Caravaggio’s Angels Breaking the Fourth Wall
Among the hallmark darkness of Caravaggio’s paintings, the angels seem to emerge both like bright celestial figures and ordinary human bodies, the lines of their physiques mirroring those of the painter’s models – who could be nothing else, after all, than people. (Right?) Not for Caravaggio’s angels with their tranquil poses - stagnant and unassuming – or at least not for those of them who are the most memorable. They are not petite and barely-human, nor ones to reflect the scriptural descriptions of themselves – which is no surprise. The depictions of angels having been governed rather by a principle of aesthetics and collective imaginings for as long as they existed.
My fascination with angels has been going strong for years. With the way they are is also what they are most certainly not – their infinite depictions in art and their eternal second life as a cheap metaphor. (“Did it hurt when you fell from heaven?” An angelological nightmare.) Coming together from a few interests – or obsessions, or loves, or whatever you want to call them – is always among the things that is most charming in a way that is spell-casting, not simply pleasant.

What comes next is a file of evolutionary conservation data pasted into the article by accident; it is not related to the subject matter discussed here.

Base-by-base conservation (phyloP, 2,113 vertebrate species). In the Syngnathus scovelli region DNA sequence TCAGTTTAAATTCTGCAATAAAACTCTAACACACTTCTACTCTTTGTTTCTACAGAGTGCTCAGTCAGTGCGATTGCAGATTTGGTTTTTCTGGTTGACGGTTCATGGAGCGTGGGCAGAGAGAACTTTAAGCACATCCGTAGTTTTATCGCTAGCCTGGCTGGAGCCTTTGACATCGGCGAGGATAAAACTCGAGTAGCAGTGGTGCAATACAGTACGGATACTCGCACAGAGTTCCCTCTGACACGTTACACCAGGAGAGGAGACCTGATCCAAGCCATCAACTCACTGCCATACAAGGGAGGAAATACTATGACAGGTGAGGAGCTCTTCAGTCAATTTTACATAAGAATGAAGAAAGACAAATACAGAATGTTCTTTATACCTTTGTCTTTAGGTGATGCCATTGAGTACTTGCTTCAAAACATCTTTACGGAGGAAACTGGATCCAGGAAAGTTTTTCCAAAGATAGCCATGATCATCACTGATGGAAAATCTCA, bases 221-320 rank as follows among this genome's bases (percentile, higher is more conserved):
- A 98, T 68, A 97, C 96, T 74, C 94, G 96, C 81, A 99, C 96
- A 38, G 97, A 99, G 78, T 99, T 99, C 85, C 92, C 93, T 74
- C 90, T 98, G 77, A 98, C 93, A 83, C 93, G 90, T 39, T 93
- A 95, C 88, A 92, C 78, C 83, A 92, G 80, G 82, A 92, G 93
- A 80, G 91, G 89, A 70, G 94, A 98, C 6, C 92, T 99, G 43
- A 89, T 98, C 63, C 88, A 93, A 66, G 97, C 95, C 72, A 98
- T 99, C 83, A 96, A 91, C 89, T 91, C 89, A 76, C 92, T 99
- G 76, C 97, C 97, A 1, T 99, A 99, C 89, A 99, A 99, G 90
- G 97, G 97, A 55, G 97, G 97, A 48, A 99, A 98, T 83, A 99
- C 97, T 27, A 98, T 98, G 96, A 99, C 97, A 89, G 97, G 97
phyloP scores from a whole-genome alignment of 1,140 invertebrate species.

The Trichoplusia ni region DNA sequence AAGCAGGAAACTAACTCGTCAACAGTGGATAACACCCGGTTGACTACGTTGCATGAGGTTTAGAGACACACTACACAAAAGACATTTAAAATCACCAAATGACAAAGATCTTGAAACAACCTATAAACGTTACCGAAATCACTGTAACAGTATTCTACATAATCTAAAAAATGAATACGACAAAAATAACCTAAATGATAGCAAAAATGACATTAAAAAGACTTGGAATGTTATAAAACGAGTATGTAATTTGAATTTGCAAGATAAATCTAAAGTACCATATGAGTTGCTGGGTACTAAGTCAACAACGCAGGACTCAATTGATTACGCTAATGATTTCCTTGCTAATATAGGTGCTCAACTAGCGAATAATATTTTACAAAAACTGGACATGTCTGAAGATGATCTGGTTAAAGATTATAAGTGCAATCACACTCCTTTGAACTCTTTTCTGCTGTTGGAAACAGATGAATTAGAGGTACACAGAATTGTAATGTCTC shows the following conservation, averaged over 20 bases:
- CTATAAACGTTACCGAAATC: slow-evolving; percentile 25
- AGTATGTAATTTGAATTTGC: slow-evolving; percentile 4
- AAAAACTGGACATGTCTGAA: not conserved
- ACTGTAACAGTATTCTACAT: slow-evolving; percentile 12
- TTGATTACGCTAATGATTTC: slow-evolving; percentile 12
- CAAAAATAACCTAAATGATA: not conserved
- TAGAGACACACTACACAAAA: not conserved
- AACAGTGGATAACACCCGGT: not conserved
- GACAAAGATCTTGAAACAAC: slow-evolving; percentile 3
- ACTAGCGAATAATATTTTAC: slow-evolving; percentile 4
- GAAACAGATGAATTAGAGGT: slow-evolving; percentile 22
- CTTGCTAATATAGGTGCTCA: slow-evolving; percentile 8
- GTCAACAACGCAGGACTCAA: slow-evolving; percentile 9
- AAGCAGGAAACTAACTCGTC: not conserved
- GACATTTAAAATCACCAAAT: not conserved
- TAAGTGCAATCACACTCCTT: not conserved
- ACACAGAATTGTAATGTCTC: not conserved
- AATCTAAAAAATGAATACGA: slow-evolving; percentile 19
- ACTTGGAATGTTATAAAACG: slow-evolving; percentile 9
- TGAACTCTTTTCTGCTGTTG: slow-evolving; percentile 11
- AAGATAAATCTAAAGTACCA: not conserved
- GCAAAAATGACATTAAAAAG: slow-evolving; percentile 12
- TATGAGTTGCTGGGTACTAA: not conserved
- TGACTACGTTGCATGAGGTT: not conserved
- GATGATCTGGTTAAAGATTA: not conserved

Here, the concept of angels collided with Caravaggio - his fondness and talent for them, and with the idea of disruption, their breaking out of the dullness of the grid I had assigned to myself. The angels don’t make much of the boundaries of their own place on the piece of paper they happen to occupy.
I started sketching these particular angels as a way of getting myself out of one of those ruts where everything you draw seems unsatisfactory to the point of nausea – and, incidentally, taken out of that rut I was, or snatched out of it, rather, which, since catalysed by angels, seemed – well – fairly celestial.
The angels in the illustration are based on those from three separate works of Caravaggio: Rest on the Flight into Egypt, The Martyrdom of Saint Matthew, and Saint Francis of Assisi in Ecstasy.